A while back, I did a comparison between Ardbeg vs Laphroaig. I was very new to Islay Scotch, and, frankly, I didn’t like either. I thought they tasted like dip spit, seaweed, and dead fish. Of course, the Islay fanboys didn’t like that. While it grew on me a little bit, it was a look into many Islay newbies first experience. Since then, I’ve made it a goal of mine to drink more and more peated scotch in an effort to like it. So, that brings me to this Ardbeg Wee Beastie review.
We’ll discuss some basic history of Ardbeg and Islay Scotch, and then jump into the more specifics of this whisky. How is Ardbeg Wee Beastie different from the 10 year? Is it better? These are just some of the questions we hope to answer.
Ardbeg has a very hot & cold track record. It was initially founded in 1815 by John MacDougall, who ran the business for 23 years before selling it to Thomas Buchanan. While the business changed hands, MacDougall’s son and daughters continued working, making Margaret and Fiona MacDougall two of Scotland’s first female distillers.
Eventually, in 1922, the MacDougall family was able to re-purchase the distillery under the corporation of Alexander MacDougall and CO LTD.
After changing hands one more time in 1977, Ardbeg was closed down in 1981. Another company bought the distillery, reopened it, and it shut down again.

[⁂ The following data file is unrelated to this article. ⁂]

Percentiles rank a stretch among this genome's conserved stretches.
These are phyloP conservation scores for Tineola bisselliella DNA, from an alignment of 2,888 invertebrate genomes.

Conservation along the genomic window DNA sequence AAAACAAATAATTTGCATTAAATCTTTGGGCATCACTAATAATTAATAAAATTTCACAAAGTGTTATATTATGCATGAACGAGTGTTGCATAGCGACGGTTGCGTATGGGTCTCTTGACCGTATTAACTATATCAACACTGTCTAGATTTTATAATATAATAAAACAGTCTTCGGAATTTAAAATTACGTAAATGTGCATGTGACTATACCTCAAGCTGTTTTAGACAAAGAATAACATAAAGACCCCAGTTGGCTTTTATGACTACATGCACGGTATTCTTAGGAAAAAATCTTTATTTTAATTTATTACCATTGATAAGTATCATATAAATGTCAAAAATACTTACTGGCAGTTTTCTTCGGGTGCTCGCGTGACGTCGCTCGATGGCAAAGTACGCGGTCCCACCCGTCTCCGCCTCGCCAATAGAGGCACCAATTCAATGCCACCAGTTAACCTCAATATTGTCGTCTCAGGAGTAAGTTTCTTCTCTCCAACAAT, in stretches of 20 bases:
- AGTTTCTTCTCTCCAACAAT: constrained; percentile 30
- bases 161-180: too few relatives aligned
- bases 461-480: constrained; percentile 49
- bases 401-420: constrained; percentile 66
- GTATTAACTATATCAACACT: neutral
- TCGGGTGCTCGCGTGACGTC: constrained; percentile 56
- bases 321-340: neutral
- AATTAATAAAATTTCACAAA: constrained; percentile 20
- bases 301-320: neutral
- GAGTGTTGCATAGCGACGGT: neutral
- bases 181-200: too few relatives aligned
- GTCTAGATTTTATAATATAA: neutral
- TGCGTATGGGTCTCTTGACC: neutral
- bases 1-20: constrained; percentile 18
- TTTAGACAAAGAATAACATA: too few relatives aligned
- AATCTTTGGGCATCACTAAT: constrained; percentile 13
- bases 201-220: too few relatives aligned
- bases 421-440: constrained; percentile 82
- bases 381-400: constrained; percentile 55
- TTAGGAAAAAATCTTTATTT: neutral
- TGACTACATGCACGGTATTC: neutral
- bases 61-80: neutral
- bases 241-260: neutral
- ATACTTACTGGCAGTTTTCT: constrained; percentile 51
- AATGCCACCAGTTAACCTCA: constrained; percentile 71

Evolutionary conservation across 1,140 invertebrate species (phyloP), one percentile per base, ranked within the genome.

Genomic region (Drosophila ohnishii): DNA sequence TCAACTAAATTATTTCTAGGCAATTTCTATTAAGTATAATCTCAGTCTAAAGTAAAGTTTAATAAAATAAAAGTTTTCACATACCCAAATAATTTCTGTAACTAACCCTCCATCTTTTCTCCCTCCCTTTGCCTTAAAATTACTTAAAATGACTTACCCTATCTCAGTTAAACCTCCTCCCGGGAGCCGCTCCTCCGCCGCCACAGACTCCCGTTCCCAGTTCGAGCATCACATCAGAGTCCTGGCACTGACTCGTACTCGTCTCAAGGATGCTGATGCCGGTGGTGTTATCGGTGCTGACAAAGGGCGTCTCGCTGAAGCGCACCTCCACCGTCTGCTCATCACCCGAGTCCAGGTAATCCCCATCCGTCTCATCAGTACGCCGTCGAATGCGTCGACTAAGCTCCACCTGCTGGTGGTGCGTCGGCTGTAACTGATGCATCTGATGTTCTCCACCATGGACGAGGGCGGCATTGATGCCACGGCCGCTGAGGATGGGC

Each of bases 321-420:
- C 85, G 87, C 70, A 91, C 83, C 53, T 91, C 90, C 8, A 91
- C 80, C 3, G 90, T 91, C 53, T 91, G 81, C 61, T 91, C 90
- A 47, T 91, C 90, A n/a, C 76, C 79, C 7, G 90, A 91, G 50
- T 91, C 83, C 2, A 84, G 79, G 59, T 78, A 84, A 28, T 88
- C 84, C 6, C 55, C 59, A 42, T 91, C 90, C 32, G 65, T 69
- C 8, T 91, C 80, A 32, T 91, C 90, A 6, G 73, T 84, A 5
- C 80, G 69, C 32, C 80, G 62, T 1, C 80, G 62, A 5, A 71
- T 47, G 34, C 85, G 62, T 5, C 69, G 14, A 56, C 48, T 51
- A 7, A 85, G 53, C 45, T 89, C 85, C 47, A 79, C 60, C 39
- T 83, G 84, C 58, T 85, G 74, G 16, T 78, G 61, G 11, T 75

Finally, The Glenmorangie Company stepped in in 1997 to bring back the former success Ardbeg once saw. LVMH purchased Glenmorangie in 2004 and still owns it and, subsequently, Ardbeg to this day.
Ardbeg Wee Beastie Overview
- Spirit: Islay Single Malt Scotch
- Owned By: LVMH Moet Hennessy
- Distilled By: Ardbeg Distillery
- Aged: 5+ years in bourbon & Oloroso sherry casks
- ABV: 47.4%, 94.8 proof
- Mashbill: 100% malted barley
- Price: $40-50
We’ll touch on most of these aspects, but let’s start with the most basic.
What is Islay Scotch? What is Single Malt Scotch?
This is fairly simple. Islay Scotch is scotch whisky produced from the Islay region of Scotland. Islay is the most southern island of the inner Herbides…. ya know what. it’s an island located in the middle-southern or southern-middle portion of the west coast. Ya know what… just look at the map below.
Single malt scotch whisky is whisky that comes solely from malted barley and is produced by a single distillery. So it must be 100% malt (malted barley), and it can’t be blended with whisky produced under a different roof.
The most important thing to know about Islay Scotch is that it is peated.
What is Peat? What is Peated Scotch?
Peat is, basically, the earth. It’s the ground and soil we walk on. The top most layer of the earth.
During the process of malting barley, you heat the barley once it begins to germinate. You typically use a kiln, an oven, to heat up the barley to halt the process of germination at the right time. Peated scotch uses a peat kiln. Peat, or earth, is placed in the kiln and used to heat up and dry out the barley.
Peated whisky will have smoky and earthen characteristics to it.
Ardbeg Wee Beastie vs Ardbeg 10 Differences
Ardbeg 10 is the standard, basic Ardbeg whisky, and it’s aged 10 years. Wee Beastie is aged just 5. So, what’s different about Ardbeg Wee Beastie?
Well, that’s essentially it. Both are aged in ex-bourbon and Oloroso sherry casks. Wee Beastie comes in at just a higher proof, though – 94.8 or 47.7% ABV, just above the 92 proof that Ardbeg 10 is bottled at.